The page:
My next door neighbor to our right is an 81-year-old woman, her name is Virginia. She lives alone, got divorced in the 80’s and never re-married. Virginia is a very active lady. There is a treadmill in the middle of her TV room and she walks on it every day.
“I have to walk at least 3 miles a day to stay in shape,” she says. She is very independent, still works in her yard and only allows others to help her, when things are too heavy or too bulky. She tries to shovel snow now and then, but we don’t let her. We, the neighbors and her kids, got our foot down -for the first time.
She had her share of health issues. She is a cancer survivor, she had heart problems and a few surgeries. She loves her new hip, “It’s better than the old one.” She will show you the scare on her chest and you can see the pacemaker box under her skin. “That thing keeps me ticking,” she laughs. Last year she was bored and decided she didn’t just want to sit at home, so she went out and took a part-time job in a realtor’s office. “I answer the phone for a couple of hours, read a book and get paid for it.” 3 times a week she goes and plays Bridge with her gentleman friend. “We are friends only,” she says and I always grin. Her outside matches her inside. She is always nicely dressed, still colors her blonde hair and wears light make up. I know she has bad days too, but she never complains. Her son lets me know, then I cook for her, “I cooked too much again,” is my excuse, when I bring her a container.
My neighbor to the other side is Susan. She is 66 years old, married to her high school sweetheart and a poster child for the word Grandmother. She loves here children and her grandchildren and she will tell you about them, any chance she gets. She sits at home all day long and doesn’t have any hobbies. They drive to church on Sunday and she goes shopping during the week, but that’s pretty much the only time she leaves her house. Her husband does everything around their house, “He is in better shape,” she explains and she is right.
Her second favorite thing to talk about are her health problem. There is always something wrong with her. She has type II diabetes and is on medication. “There is no other way,” she says and she will explain in lengths, why she is overweight and why she really can’t exercise. I think she loves being sick because it gives her something to talk about it. Her outside matches somehow. She wears elastic pants and wide blouses. Her hair is a beautiful silver gray, but the cut is old-fashioned. She is overweight -at least by 50 pounds- but she doesn’t want to go on a diet. “I am too old for that,” she says and she believes it. Susan is a very sweet lady, we all help her as much as we can.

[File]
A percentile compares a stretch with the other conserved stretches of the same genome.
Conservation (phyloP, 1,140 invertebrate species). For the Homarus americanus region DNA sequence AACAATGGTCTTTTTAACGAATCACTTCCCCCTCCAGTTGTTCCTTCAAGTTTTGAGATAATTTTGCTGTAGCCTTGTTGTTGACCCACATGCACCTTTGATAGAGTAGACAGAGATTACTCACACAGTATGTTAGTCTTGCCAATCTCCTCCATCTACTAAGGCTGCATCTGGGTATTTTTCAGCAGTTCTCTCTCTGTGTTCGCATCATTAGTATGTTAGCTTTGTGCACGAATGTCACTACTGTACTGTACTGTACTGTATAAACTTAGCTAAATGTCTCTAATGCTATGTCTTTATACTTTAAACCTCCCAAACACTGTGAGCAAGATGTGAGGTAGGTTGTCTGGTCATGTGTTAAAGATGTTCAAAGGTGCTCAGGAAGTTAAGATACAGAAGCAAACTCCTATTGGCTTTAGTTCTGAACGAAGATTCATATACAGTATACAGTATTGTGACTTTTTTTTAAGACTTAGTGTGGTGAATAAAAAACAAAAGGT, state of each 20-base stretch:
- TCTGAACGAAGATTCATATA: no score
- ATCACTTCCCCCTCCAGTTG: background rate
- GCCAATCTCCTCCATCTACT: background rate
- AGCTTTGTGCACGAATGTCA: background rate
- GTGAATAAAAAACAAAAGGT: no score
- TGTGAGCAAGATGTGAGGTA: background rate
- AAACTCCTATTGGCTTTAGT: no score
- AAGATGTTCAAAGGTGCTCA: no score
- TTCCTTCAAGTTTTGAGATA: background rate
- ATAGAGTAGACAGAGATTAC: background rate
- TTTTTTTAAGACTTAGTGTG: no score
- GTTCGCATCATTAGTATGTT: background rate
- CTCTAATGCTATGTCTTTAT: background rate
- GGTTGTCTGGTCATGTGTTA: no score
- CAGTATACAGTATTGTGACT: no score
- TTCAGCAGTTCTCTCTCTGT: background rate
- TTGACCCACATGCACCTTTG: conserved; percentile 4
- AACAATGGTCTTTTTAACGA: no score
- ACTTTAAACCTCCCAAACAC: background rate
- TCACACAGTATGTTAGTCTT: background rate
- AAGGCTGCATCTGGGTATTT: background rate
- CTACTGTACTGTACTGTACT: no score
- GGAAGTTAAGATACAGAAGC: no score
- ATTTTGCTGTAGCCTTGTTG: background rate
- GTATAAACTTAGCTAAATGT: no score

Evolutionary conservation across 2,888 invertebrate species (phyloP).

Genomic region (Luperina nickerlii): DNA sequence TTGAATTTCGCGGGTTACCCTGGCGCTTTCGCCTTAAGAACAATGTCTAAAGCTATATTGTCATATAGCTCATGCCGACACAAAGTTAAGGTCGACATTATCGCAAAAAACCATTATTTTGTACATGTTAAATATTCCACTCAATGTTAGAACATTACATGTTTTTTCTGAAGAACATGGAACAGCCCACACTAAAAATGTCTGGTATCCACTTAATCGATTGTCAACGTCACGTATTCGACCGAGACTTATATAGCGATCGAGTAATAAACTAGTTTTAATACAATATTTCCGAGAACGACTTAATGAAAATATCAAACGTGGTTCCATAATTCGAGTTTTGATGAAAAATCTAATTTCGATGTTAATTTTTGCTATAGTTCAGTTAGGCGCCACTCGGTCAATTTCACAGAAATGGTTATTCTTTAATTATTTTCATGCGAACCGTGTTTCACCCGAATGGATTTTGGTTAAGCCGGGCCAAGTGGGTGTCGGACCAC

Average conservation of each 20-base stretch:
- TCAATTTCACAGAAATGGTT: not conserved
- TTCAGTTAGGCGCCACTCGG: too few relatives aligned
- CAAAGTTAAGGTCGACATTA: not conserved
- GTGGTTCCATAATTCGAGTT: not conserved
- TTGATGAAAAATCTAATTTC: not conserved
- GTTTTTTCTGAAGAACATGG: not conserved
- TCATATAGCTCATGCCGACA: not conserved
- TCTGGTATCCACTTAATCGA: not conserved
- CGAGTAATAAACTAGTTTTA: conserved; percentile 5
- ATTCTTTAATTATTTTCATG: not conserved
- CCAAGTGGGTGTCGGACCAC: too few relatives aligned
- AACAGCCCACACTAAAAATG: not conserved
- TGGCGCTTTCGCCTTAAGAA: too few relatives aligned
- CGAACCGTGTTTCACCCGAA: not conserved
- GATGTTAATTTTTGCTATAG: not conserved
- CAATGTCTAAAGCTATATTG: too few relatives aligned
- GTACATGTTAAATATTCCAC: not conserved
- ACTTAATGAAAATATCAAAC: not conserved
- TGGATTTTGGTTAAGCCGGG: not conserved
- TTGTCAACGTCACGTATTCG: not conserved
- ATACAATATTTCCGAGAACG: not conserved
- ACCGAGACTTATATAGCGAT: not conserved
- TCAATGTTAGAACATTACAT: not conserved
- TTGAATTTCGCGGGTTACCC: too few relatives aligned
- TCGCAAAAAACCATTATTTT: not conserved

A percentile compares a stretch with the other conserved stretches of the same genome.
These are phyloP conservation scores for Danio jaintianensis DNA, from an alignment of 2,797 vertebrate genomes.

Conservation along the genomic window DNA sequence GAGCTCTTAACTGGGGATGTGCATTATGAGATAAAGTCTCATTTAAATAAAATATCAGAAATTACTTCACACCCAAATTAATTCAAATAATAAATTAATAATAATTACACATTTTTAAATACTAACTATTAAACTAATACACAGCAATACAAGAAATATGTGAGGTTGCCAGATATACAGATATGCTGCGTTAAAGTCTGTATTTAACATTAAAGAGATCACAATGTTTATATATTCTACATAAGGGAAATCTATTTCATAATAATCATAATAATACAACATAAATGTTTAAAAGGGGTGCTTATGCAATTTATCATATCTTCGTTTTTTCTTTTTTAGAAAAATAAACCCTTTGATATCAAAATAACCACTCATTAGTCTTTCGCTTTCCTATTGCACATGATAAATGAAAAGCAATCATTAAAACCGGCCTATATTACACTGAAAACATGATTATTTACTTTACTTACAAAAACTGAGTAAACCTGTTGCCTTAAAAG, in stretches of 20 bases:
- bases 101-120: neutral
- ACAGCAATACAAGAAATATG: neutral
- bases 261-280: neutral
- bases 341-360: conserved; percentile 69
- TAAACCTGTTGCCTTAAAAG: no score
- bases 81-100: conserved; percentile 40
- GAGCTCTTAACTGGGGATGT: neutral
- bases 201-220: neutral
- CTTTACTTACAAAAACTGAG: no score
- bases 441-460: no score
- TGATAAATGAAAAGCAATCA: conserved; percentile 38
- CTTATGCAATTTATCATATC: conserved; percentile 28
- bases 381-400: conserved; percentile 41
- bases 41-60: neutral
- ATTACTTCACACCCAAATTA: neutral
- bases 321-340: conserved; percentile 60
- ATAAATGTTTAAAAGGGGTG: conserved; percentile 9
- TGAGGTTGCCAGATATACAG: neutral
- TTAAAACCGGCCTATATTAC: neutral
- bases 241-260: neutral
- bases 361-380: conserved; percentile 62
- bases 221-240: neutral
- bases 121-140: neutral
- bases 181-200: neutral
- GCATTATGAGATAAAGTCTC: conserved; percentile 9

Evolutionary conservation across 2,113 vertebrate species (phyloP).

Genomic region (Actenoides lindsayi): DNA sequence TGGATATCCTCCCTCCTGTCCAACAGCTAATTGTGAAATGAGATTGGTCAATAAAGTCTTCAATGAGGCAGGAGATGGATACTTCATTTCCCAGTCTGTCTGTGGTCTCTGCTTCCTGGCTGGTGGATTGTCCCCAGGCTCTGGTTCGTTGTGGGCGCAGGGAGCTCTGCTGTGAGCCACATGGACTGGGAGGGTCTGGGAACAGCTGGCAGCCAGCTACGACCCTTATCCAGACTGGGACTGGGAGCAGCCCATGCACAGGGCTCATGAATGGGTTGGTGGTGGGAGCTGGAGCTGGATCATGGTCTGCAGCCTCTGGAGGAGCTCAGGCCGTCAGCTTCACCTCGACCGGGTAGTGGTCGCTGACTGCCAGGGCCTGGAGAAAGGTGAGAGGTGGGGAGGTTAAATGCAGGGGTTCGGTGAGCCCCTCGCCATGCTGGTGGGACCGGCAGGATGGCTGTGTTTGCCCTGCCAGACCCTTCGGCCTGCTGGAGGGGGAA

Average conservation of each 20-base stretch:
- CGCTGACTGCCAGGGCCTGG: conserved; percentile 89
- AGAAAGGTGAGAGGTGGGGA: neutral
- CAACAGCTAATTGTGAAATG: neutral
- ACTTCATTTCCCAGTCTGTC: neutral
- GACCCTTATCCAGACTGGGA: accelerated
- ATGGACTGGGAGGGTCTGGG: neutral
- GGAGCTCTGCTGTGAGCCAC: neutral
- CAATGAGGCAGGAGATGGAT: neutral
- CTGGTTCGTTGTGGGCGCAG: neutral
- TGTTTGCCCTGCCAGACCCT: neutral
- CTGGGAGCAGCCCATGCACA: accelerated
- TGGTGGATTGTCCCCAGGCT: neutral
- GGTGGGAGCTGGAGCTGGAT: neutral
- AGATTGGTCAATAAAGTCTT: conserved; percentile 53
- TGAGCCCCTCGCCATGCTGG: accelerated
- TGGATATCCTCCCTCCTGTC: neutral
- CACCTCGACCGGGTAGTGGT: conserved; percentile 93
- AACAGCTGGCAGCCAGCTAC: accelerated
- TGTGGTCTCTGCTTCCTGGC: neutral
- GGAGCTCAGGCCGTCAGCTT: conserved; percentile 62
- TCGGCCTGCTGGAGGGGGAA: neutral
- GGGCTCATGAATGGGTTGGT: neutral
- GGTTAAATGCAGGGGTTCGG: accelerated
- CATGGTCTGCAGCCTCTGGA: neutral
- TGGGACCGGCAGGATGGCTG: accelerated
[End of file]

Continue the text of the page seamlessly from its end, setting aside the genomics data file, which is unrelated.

A few days after I got diagnosed with a serious illness I talked with Virginia -the older one- on the fence line. I complained quite a bit that day. Life just wasn’t fair and I felt cheated. “Why me?” and I went on and on. Then I told her about the challenges that I had ahead of me and I talked about my plan to beat it all.
She smiled and gave me a pet on my shoulder. “Good girl,” she said and that’s a compliment coming from her.
“Get rid of the BMW,” she said and I didn’t know what to say.
She is older and maybe she doesn’t know what car I drive. I wish I would own a BMW, but I don’t.
“Why would I get rid of a BMW?” I asked and she laughed.
“BMW stands for bitching, moaning and whining,” she explained to me. “None of that will help you. Bite the bullet, do what you have to do and have a positive attitude.” That’s the advice she gave me.
So, I have two older ladies living beside me, who couldn’t be any more different. The younger one is indeed a BMW and the older one is a tough cookie.
Watching both of them has tough me a lot. It showed me, that the way I will be aging is totally up to me. I can accept it and embrace it and make the best out of it, or I will end up being a BMW myself.
Aging is a privilege, not a right!
I decided to get rid of the BMW.
What are your thoughts on aging? How will you stay young at heart as you get older?